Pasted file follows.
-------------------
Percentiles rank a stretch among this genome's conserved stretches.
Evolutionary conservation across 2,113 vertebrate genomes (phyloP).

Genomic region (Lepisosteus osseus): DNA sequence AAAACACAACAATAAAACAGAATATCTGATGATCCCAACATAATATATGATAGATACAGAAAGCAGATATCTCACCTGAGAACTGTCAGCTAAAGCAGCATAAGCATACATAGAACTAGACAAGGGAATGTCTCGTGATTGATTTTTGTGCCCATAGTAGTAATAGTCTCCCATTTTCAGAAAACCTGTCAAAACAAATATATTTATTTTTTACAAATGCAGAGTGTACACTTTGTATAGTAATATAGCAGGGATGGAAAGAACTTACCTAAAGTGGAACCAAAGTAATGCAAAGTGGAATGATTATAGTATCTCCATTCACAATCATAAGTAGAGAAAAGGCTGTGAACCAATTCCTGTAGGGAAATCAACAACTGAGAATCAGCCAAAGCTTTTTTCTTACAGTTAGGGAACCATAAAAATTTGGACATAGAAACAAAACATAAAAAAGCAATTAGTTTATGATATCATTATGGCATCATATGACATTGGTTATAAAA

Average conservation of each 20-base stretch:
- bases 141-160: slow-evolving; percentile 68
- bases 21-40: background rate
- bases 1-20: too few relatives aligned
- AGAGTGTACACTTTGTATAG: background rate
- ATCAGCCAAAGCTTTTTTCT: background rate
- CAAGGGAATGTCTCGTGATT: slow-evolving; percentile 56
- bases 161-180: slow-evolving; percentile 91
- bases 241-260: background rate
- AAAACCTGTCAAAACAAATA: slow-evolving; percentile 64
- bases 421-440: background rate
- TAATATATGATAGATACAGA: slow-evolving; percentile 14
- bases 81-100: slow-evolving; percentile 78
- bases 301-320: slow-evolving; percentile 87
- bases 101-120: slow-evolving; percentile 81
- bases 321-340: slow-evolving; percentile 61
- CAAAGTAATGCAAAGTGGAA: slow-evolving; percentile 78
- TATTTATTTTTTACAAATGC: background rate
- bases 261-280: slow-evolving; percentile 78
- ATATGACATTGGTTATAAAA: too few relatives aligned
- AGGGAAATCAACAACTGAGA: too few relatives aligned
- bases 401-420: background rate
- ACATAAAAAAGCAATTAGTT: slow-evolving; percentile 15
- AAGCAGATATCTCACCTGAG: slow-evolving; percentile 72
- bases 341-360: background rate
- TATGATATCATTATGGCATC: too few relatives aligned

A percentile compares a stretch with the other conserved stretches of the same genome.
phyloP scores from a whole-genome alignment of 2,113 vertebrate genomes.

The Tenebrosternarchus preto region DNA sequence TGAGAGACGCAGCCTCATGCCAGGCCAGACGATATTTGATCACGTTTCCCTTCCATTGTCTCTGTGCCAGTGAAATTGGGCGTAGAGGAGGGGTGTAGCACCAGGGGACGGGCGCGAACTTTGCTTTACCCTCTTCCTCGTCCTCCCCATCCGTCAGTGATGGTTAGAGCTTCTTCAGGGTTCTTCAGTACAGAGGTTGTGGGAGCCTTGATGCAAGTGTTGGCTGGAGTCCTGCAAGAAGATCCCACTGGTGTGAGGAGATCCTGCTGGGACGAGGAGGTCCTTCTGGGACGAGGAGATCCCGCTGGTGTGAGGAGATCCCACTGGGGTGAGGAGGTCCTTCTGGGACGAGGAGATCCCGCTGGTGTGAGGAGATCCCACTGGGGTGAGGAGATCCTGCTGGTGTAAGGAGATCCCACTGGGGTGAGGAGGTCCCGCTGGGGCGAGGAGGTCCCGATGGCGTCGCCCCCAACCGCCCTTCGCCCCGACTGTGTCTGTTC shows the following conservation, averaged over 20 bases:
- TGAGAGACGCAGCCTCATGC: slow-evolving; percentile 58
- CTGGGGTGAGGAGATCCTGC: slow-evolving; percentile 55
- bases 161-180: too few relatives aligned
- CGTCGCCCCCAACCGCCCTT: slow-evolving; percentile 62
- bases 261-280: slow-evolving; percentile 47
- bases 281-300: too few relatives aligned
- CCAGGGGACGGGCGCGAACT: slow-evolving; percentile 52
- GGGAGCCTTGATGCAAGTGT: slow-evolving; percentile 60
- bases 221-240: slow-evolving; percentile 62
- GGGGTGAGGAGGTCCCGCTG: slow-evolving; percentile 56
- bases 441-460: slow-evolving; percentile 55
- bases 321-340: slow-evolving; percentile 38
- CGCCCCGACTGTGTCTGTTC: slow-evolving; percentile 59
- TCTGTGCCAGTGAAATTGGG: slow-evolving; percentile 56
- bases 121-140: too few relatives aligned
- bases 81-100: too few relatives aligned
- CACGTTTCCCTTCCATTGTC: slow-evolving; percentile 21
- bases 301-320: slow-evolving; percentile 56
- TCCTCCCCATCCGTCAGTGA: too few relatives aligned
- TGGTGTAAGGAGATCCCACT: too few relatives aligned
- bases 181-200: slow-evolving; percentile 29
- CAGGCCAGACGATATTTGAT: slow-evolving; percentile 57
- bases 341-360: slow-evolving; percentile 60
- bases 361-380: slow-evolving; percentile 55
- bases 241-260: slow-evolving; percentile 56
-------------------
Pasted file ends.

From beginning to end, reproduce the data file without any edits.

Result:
Percentiles rank a stretch among this genome's conserved stretches.
Evolutionary conservation across 2,113 vertebrate genomes (phyloP).

Genomic region (Lepisosteus osseus): DNA sequence AAAACACAACAATAAAACAGAATATCTGATGATCCCAACATAATATATGATAGATACAGAAAGCAGATATCTCACCTGAGAACTGTCAGCTAAAGCAGCATAAGCATACATAGAACTAGACAAGGGAATGTCTCGTGATTGATTTTTGTGCCCATAGTAGTAATAGTCTCCCATTTTCAGAAAACCTGTCAAAACAAATATATTTATTTTTTACAAATGCAGAGTGTACACTTTGTATAGTAATATAGCAGGGATGGAAAGAACTTACCTAAAGTGGAACCAAAGTAATGCAAAGTGGAATGATTATAGTATCTCCATTCACAATCATAAGTAGAGAAAAGGCTGTGAACCAATTCCTGTAGGGAAATCAACAACTGAGAATCAGCCAAAGCTTTTTTCTTACAGTTAGGGAACCATAAAAATTTGGACATAGAAACAAAACATAAAAAAGCAATTAGTTTATGATATCATTATGGCATCATATGACATTGGTTATAAAA

Average conservation of each 20-base stretch:
- bases 141-160: slow-evolving; percentile 68
- bases 21-40: background rate
- bases 1-20: too few relatives aligned
- AGAGTGTACACTTTGTATAG: background rate
- ATCAGCCAAAGCTTTTTTCT: background rate
- CAAGGGAATGTCTCGTGATT: slow-evolving; percentile 56
- bases 161-180: slow-evolving; percentile 91
- bases 241-260: background rate
- AAAACCTGTCAAAACAAATA: slow-evolving; percentile 64
- bases 421-440: background rate
- TAATATATGATAGATACAGA: slow-evolving; percentile 14
- bases 81-100: slow-evolving; percentile 78
- bases 301-320: slow-evolving; percentile 87
- bases 101-120: slow-evolving; percentile 81
- bases 321-340: slow-evolving; percentile 61
- CAAAGTAATGCAAAGTGGAA: slow-evolving; percentile 78
- TATTTATTTTTTACAAATGC: background rate
- bases 261-280: slow-evolving; percentile 78
- ATATGACATTGGTTATAAAA: too few relatives aligned
- AGGGAAATCAACAACTGAGA: too few relatives aligned
- bases 401-420: background rate
- ACATAAAAAAGCAATTAGTT: slow-evolving; percentile 15
- AAGCAGATATCTCACCTGAG: slow-evolving; percentile 72
- bases 341-360: background rate
- TATGATATCATTATGGCATC: too few relatives aligned

A percentile compares a stretch with the other conserved stretches of the same genome.
phyloP scores from a whole-genome alignment of 2,113 vertebrate genomes.

The Tenebrosternarchus preto region DNA sequence TGAGAGACGCAGCCTCATGCCAGGCCAGACGATATTTGATCACGTTTCCCTTCCATTGTCTCTGTGCCAGTGAAATTGGGCGTAGAGGAGGGGTGTAGCACCAGGGGACGGGCGCGAACTTTGCTTTACCCTCTTCCTCGTCCTCCCCATCCGTCAGTGATGGTTAGAGCTTCTTCAGGGTTCTTCAGTACAGAGGTTGTGGGAGCCTTGATGCAAGTGTTGGCTGGAGTCCTGCAAGAAGATCCCACTGGTGTGAGGAGATCCTGCTGGGACGAGGAGGTCCTTCTGGGACGAGGAGATCCCGCTGGTGTGAGGAGATCCCACTGGGGTGAGGAGGTCCTTCTGGGACGAGGAGATCCCGCTGGTGTGAGGAGATCCCACTGGGGTGAGGAGATCCTGCTGGTGTAAGGAGATCCCACTGGGGTGAGGAGGTCCCGCTGGGGCGAGGAGGTCCCGATGGCGTCGCCCCCAACCGCCCTTCGCCCCGACTGTGTCTGTTC shows the following conservation, averaged over 20 bases:
- TGAGAGACGCAGCCTCATGC: slow-evolving; percentile 58
- CTGGGGTGAGGAGATCCTGC: slow-evolving; percentile 55
- bases 161-180: too few relatives aligned
- CGTCGCCCCCAACCGCCCTT: slow-evolving; percentile 62
- bases 261-280: slow-evolving; percentile 47
- bases 281-300: too few relatives aligned
- CCAGGGGACGGGCGCGAACT: slow-evolving; percentile 52
- GGGAGCCTTGATGCAAGTGT: slow-evolving; percentile 60
- bases 221-240: slow-evolving; percentile 62
- GGGGTGAGGAGGTCCCGCTG: slow-evolving; percentile 56
- bases 441-460: slow-evolving; percentile 55
- bases 321-340: slow-evolving; percentile 38
- CGCCCCGACTGTGTCTGTTC: slow-evolving; percentile 59
- TCTGTGCCAGTGAAATTGGG: slow-evolving; percentile 56
- bases 121-140: too few relatives aligned
- bases 81-100: too few relatives aligned
- CACGTTTCCCTTCCATTGTC: slow-evolving; percentile 21
- bases 301-320: slow-evolving; percentile 56
- TCCTCCCCATCCGTCAGTGA: too few relatives aligned
- TGGTGTAAGGAGATCCCACT: too few relatives aligned
- bases 181-200: slow-evolving; percentile 29
- CAGGCCAGACGATATTTGAT: slow-evolving; percentile 57
- bases 341-360: slow-evolving; percentile 60
- bases 361-380: slow-evolving; percentile 55
- bases 241-260: slow-evolving; percentile 56